For contingent workforce leaders, the first step in determining the right talent data involves looking for wasted efforts or unproductive processes. For the sake of illustration, let’s say your submittals-per-jobs ratio is 1:5 or lower. That means not enough resumes are coming in from your recruiters or your staffing partners. You’ve revealed a source of “waste” and an opportunity to improve your processes.
At this point, you’ve decided to concentrate on reducing the waste. It’s time to theorize on how to change the process and prevent squandered or inefficient efforts. With our submittals-per-jobs dilemma, we need to begin accumulating, dissecting and synthesizing data related to the issue.
Even the most thoughtful and expertly performed analysis can fail if stakeholders are not informed and included in the process. Strive to bring others along on this journey of discovery, and solicit their input. You’ll find that decision makers will be more likely to participate, review the research, understand its value and implement the recommended changes. Otherwise, the entire effort can be jeopardized.
Without prior knowledge and inclusion, other stakeholders in the process may feel as though they’re being told how to do their jobs, especially if they think things are going well at the moment. Despite best intentions, recipients in this scenario will feel blindsided. And when that happens, crucial plans languish and go unimplemented, which amounts to wasted opportunities, squandered time and lost costs.
Designing the right team is imperative and should take place before any data collection or analysis occur. Although contingent workforce program managers have mountains of useful data in their heads and their tracking systems (e.g., VMS, ATS, enterprise resource system, etc.), the effort must be more collaborative to deliver comprehensive decisions. The best teams include a broad swath of representatives. In a contingent workforce program, that would incorporate professionals from the client organization, the MSP, the VMS and staffing partner firms. These subject matters experts will be required to address the Whys, the Whats and the Hows of the project.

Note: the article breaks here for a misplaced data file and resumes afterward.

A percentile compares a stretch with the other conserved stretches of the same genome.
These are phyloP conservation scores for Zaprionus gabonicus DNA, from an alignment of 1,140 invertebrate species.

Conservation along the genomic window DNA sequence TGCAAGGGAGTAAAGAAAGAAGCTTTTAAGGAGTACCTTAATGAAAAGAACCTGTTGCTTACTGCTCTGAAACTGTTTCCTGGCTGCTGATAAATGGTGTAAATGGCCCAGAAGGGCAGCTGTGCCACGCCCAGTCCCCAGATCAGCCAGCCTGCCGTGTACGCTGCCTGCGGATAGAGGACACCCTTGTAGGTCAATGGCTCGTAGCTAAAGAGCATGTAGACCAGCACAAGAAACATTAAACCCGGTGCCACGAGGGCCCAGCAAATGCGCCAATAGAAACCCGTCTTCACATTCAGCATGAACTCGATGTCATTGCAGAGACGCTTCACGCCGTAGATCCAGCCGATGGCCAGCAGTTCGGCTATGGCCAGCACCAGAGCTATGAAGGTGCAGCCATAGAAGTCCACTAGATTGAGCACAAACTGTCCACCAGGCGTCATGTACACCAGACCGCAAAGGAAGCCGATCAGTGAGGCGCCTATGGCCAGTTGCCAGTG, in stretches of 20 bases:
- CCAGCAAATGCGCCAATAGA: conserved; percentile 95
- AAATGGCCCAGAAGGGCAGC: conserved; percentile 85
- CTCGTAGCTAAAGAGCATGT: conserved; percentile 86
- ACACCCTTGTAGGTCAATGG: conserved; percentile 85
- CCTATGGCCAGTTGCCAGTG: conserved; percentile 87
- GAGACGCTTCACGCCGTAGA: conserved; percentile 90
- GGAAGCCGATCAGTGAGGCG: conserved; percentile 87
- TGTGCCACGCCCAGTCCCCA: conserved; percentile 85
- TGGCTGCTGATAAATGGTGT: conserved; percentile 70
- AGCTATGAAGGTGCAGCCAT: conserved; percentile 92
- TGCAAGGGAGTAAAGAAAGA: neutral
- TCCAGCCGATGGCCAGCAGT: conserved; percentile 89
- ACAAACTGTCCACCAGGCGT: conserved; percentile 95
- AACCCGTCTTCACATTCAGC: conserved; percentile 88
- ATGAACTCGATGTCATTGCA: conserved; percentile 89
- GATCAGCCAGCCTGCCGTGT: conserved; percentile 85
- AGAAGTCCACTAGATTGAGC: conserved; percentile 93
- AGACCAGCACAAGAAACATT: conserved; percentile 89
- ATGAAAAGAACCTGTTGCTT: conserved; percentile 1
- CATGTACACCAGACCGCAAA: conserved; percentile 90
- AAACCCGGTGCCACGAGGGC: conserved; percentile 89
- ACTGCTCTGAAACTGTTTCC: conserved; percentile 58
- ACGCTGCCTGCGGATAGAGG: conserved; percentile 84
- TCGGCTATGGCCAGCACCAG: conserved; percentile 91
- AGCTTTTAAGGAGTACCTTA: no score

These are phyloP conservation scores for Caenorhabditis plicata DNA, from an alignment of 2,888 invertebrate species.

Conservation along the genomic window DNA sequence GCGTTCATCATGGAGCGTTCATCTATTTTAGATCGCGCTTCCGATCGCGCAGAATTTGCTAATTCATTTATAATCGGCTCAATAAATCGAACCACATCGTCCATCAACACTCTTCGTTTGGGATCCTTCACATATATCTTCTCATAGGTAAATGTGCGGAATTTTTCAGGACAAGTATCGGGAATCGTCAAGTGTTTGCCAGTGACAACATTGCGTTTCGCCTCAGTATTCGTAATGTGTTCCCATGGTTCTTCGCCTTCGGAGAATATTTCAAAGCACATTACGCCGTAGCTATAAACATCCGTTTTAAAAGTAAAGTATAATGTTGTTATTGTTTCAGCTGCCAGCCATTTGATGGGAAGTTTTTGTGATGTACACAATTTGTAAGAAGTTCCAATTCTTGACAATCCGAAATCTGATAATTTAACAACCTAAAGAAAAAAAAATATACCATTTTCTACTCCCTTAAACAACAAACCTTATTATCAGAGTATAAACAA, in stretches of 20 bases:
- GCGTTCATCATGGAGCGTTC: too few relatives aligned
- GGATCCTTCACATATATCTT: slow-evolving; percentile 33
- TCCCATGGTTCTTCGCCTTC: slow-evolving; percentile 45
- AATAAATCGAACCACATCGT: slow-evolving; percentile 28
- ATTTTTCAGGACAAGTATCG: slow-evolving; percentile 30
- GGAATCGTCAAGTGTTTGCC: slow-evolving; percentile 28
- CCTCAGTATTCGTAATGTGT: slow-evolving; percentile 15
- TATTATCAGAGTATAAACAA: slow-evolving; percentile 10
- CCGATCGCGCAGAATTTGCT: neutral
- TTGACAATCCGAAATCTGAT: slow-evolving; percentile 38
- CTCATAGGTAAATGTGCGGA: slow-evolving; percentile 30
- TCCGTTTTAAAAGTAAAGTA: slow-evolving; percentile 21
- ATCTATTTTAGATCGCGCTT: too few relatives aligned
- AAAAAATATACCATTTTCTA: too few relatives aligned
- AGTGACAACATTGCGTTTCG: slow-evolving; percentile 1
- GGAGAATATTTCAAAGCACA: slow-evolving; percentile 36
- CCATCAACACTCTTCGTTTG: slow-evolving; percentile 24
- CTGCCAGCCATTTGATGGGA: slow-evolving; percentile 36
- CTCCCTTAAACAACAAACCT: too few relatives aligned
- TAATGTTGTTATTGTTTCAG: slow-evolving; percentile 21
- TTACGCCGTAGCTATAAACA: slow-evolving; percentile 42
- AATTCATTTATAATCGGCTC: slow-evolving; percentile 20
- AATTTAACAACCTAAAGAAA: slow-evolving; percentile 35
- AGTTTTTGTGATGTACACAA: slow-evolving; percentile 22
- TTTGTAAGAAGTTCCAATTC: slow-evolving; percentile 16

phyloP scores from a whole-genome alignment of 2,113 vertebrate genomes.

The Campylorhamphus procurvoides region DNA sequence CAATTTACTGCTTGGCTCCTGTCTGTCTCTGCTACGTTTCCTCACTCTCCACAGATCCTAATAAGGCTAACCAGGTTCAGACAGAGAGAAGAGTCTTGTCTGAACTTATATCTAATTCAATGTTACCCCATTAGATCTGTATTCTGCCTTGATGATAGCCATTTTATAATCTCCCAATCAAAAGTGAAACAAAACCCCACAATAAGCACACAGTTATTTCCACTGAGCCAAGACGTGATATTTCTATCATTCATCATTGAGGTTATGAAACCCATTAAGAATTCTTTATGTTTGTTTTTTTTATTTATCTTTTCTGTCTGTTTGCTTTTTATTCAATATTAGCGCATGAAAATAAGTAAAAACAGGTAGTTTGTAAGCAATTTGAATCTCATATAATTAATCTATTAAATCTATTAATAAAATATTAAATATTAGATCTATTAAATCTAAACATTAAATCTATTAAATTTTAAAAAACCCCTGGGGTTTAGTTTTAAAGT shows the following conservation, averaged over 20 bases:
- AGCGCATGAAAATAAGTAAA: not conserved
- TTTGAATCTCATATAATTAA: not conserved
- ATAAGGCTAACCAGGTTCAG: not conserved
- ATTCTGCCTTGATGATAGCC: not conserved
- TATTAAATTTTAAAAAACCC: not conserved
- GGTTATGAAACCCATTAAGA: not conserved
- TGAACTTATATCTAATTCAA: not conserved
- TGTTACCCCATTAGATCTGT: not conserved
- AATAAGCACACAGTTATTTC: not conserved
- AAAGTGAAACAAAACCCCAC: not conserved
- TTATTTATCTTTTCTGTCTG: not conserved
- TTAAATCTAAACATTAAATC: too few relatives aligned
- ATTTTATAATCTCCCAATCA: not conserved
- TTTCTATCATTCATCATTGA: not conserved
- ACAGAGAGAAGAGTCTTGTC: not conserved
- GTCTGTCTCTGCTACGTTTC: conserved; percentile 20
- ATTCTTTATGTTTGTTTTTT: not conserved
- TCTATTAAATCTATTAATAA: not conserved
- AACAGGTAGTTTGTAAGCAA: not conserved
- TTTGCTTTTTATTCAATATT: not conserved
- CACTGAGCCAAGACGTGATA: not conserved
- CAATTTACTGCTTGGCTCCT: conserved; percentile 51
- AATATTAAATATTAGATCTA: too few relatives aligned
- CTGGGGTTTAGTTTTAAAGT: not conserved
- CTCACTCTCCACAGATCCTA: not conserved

More importantly, ensure that the assembled team embodies a diverse spectrum of thoughts and perspectives. Many companies consider themselves data driven, and they rely heavily on information gathered from a variety of sources -- their clients, workers, suppliers and more. Yet, when team members are too alike – from the same department, for instance -- we often find that their interpretations of the data become biased, oversimplified, overly broad or inductively reasoned to prove a hypothesis rather than deductively uncover a reality.
Let’s recall our submittals-per-jobs example. If the people responsible for gathering the data are deeply engaged in the group that sources or recruits candidates, they could wind up on the defensive. When this happens, people tend to seek out data that justify or exonerate their setbacks. Or, they’re too deeply immersed to know what to examine. Consider including team members from HR, marketing, operations, staffing partners and hiring managers, where applicable. By bringing in stakeholders from other areas of the contingent workforce program, you will get a clearer picture of the challenge and its solution.
As Wessel remarks in his article: “Sometimes the right data is big. Sometimes the right data is small. But for innovators the key is figuring out what those critical pieces of data are that drive competitive position. Those will be the pieces of right data that you should seek out fervently.”
Data about our contingent workforce programs, regardless of size, can open our eyes to a world of exceptional talent -- and new innovators we didn’t see before. We just need to make sure we’re looking in the right places and turning over the proper stones.